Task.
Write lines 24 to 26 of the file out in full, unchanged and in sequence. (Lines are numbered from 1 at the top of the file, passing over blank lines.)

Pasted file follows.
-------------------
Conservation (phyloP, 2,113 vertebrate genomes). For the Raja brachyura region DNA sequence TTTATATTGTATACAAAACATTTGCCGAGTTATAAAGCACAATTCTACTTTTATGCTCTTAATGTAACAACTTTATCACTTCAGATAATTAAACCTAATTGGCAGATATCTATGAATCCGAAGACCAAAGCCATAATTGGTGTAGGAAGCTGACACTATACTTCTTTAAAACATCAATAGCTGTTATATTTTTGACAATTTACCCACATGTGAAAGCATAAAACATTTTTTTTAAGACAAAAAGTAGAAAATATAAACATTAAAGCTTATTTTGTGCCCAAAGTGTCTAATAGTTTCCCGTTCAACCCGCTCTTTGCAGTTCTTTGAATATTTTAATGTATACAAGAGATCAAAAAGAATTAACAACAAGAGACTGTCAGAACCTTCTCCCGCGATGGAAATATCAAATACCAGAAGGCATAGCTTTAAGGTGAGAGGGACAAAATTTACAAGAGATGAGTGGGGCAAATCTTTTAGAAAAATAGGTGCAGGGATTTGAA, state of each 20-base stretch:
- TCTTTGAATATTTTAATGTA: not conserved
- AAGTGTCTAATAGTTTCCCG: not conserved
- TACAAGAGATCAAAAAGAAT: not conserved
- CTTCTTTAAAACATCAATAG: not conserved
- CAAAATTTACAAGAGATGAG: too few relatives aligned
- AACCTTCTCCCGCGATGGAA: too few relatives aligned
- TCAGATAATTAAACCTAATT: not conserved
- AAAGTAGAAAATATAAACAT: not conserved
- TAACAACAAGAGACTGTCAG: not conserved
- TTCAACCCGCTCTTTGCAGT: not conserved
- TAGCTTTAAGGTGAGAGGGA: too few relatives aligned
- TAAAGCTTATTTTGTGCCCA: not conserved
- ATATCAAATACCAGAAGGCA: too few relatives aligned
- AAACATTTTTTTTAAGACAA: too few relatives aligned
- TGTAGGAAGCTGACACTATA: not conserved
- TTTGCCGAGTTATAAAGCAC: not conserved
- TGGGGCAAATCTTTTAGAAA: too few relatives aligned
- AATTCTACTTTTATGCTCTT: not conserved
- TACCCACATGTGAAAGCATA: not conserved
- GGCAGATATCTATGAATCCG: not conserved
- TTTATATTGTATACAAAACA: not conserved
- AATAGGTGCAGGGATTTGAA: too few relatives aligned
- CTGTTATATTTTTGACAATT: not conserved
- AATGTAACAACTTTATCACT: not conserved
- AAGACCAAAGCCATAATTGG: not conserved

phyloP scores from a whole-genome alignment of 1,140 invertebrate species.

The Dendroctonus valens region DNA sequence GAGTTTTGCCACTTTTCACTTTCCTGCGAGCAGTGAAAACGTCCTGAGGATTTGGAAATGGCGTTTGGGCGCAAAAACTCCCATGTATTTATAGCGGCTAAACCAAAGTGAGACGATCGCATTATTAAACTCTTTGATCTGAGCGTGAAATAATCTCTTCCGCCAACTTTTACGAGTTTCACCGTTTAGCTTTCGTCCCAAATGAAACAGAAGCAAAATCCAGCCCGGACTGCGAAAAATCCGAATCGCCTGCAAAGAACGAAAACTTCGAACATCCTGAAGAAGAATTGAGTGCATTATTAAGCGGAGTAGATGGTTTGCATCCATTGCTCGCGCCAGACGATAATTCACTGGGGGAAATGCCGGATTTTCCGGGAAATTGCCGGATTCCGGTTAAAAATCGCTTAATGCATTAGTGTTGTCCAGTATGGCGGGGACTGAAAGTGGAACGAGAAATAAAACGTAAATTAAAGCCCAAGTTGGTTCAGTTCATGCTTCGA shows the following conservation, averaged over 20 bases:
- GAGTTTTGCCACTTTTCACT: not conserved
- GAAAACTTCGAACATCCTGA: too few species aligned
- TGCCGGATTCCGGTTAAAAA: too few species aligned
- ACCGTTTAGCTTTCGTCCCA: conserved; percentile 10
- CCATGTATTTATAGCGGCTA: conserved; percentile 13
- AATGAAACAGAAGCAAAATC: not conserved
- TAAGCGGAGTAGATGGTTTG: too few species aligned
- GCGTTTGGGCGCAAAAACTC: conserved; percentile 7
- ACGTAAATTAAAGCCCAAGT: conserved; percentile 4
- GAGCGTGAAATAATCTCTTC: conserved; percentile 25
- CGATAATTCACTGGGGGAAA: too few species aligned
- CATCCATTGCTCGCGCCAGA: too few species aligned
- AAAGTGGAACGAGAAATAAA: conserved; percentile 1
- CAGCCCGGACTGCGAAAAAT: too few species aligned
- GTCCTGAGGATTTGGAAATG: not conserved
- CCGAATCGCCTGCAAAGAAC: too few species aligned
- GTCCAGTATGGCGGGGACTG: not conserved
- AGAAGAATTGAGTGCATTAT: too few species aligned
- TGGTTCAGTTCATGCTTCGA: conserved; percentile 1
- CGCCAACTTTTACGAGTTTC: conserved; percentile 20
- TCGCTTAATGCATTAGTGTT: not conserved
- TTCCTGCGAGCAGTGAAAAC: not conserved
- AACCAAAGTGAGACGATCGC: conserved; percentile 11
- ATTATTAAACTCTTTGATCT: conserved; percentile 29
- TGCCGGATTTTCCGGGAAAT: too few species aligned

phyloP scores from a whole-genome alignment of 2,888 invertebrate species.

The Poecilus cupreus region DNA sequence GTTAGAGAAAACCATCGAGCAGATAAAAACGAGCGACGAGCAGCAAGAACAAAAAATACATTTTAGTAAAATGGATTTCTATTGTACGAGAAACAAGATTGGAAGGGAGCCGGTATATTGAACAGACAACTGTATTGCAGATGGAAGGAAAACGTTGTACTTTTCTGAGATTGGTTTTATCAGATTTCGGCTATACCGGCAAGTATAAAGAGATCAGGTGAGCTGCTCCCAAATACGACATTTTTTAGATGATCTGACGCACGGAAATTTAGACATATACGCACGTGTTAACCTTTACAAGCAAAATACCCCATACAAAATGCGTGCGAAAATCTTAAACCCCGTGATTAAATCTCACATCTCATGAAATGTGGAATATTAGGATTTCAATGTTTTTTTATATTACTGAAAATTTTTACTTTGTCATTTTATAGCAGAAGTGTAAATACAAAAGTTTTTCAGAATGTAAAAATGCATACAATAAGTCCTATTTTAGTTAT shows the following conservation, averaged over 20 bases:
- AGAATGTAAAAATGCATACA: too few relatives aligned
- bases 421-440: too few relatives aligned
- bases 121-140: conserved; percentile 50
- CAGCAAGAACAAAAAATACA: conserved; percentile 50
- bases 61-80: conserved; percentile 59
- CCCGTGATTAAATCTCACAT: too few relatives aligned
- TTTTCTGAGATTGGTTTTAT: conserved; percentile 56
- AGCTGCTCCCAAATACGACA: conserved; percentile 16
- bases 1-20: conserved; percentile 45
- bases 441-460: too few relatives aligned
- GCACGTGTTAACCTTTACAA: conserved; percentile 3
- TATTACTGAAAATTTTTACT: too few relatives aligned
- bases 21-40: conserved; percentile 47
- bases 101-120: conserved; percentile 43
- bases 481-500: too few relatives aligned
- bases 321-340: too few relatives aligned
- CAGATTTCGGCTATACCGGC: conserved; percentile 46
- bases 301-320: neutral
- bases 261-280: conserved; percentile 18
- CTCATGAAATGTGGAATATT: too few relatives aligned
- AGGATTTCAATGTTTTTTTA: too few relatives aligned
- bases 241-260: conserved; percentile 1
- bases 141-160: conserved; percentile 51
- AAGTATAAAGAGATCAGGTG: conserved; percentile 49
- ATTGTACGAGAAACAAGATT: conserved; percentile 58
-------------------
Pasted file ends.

- CTGTTATATTTTTGACAATT: not conserved
- AATGTAACAACTTTATCACT: not conserved
- AAGACCAAAGCCATAATTGG: not conserved